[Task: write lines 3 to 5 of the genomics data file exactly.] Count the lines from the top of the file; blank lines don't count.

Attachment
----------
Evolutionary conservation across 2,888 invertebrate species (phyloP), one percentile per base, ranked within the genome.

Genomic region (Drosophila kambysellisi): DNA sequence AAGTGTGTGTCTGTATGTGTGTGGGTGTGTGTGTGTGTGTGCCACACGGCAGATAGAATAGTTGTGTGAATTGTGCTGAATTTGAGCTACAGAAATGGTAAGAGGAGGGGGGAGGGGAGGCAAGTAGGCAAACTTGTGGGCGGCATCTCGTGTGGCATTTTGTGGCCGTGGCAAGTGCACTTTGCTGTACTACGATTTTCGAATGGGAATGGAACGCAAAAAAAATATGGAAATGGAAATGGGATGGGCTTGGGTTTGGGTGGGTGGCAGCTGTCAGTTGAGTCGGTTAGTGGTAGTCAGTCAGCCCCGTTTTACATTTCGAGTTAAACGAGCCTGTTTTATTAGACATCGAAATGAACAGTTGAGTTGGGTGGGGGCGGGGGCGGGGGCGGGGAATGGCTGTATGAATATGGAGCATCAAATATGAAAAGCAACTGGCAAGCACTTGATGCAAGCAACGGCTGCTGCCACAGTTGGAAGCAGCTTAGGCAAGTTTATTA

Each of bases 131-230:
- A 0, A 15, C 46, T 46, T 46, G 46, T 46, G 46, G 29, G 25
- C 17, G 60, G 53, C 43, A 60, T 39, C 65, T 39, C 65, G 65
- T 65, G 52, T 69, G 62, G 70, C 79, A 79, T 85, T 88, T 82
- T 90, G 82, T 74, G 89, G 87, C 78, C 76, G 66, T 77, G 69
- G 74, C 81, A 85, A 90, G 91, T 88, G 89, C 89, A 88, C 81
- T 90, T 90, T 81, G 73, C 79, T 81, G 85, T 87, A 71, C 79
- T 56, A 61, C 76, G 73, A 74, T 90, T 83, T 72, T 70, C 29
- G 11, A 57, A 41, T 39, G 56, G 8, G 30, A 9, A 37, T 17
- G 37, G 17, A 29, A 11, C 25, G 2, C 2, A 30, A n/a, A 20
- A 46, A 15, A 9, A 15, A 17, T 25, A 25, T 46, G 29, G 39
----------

Each of bases 131-230:
- A 0, A 15, C 46, T 46, T 46, G 46, T 46, G 46, G 29, G 25
- C 17, G 60, G 53, C 43, A 60, T 39, C 65, T 39, C 65, G 65